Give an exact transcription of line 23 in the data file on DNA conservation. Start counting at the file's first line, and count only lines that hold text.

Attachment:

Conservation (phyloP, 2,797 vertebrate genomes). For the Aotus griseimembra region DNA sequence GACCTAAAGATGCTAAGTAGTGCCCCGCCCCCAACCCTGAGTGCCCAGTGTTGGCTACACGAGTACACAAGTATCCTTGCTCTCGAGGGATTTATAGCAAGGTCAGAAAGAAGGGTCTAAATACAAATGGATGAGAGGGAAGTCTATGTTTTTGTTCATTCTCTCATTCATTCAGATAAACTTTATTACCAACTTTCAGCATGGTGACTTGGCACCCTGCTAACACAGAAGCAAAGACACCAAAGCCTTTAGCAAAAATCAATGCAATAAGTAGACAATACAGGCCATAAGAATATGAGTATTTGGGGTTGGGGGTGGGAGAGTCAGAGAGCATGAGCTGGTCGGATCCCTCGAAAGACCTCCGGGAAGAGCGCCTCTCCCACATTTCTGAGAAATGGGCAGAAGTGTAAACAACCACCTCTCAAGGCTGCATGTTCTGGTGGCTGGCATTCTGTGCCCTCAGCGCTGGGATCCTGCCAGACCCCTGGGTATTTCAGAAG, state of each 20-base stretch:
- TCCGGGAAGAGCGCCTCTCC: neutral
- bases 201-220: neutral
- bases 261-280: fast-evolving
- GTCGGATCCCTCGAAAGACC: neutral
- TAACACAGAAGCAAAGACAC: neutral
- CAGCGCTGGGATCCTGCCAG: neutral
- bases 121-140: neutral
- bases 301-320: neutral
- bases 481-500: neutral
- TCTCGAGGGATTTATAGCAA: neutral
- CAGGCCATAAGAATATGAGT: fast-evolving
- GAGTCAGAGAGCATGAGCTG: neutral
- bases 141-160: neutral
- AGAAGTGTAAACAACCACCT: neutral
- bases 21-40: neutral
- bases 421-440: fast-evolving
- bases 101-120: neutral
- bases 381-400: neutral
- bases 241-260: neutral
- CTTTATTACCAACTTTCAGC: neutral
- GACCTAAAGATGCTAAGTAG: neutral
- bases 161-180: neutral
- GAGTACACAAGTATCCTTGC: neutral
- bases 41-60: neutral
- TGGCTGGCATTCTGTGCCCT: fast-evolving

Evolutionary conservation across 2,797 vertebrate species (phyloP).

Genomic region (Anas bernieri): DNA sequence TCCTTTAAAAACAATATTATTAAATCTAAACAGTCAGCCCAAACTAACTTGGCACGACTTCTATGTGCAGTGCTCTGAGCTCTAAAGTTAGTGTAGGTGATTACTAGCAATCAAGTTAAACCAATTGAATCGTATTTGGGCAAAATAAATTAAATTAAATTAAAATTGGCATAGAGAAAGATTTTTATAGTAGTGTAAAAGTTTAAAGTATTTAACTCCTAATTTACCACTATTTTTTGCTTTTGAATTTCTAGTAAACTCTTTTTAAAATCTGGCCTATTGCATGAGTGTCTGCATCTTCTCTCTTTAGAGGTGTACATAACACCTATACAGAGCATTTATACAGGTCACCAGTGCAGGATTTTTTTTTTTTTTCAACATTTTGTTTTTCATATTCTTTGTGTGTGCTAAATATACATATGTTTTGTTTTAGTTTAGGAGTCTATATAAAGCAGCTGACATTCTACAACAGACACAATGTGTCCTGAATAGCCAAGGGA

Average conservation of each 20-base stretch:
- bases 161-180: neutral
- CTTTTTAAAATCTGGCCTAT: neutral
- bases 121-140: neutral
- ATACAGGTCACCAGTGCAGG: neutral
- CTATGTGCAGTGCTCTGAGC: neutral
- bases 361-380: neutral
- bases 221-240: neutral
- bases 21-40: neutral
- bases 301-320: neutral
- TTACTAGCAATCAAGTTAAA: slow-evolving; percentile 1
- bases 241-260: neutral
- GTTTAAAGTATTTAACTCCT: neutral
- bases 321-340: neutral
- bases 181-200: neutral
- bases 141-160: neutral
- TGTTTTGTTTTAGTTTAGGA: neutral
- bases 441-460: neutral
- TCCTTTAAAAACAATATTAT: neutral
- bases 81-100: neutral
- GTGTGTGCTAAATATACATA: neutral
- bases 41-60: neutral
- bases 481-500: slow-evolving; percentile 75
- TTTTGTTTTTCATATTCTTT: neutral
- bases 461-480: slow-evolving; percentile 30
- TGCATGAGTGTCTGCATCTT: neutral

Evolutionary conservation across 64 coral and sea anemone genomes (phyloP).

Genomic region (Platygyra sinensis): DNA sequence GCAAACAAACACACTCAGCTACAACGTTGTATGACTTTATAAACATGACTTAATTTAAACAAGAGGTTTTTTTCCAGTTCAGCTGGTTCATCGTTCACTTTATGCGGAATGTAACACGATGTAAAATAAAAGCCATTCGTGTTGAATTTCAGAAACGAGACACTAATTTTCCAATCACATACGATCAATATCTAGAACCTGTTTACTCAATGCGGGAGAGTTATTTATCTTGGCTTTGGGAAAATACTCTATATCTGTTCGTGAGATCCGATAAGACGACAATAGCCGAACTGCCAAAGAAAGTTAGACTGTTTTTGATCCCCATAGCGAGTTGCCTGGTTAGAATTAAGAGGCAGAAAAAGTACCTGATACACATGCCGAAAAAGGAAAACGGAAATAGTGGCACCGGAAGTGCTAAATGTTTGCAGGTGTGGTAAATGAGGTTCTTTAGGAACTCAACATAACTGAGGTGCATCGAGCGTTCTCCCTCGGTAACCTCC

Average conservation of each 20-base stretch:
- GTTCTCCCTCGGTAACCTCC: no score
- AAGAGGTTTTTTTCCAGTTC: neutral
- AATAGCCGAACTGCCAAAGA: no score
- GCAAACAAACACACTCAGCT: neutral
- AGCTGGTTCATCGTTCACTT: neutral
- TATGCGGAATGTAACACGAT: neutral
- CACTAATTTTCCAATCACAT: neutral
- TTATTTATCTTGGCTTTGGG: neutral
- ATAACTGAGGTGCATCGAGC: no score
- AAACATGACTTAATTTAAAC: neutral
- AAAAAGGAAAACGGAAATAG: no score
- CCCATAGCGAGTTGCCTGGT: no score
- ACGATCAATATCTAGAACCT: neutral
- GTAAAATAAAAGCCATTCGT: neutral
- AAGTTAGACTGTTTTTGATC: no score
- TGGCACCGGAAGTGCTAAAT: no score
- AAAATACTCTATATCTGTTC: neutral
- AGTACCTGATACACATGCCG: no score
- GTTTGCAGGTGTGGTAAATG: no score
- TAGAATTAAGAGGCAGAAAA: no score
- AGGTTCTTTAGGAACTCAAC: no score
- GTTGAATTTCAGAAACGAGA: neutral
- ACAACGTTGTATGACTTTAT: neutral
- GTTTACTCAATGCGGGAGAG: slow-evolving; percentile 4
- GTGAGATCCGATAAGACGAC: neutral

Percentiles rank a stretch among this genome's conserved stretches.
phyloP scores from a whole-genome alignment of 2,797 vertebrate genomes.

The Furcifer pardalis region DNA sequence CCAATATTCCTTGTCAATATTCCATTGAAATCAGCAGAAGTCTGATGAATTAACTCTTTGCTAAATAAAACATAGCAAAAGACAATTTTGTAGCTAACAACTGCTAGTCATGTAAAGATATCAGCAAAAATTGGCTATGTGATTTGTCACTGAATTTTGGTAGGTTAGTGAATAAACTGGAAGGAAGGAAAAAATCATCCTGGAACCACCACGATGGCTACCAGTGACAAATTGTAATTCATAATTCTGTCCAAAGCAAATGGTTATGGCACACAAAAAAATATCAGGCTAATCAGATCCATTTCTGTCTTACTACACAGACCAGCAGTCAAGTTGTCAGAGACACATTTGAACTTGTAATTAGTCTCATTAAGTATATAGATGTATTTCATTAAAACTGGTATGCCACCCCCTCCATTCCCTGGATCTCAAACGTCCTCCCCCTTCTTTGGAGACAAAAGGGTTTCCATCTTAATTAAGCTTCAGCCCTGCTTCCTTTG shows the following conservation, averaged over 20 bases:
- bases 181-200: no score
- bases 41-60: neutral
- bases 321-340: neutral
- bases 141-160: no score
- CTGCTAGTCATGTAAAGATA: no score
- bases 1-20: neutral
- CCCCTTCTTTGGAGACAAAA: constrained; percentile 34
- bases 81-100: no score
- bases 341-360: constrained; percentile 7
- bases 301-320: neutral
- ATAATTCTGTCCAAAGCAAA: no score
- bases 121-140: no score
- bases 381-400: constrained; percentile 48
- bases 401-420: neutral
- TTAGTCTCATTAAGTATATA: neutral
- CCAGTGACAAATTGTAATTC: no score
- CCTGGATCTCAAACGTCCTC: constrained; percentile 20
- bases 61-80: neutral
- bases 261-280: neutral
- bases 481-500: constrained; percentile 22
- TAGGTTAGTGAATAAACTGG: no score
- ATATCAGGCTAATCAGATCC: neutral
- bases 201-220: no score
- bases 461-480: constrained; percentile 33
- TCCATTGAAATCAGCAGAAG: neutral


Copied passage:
- bases 161-180: neutral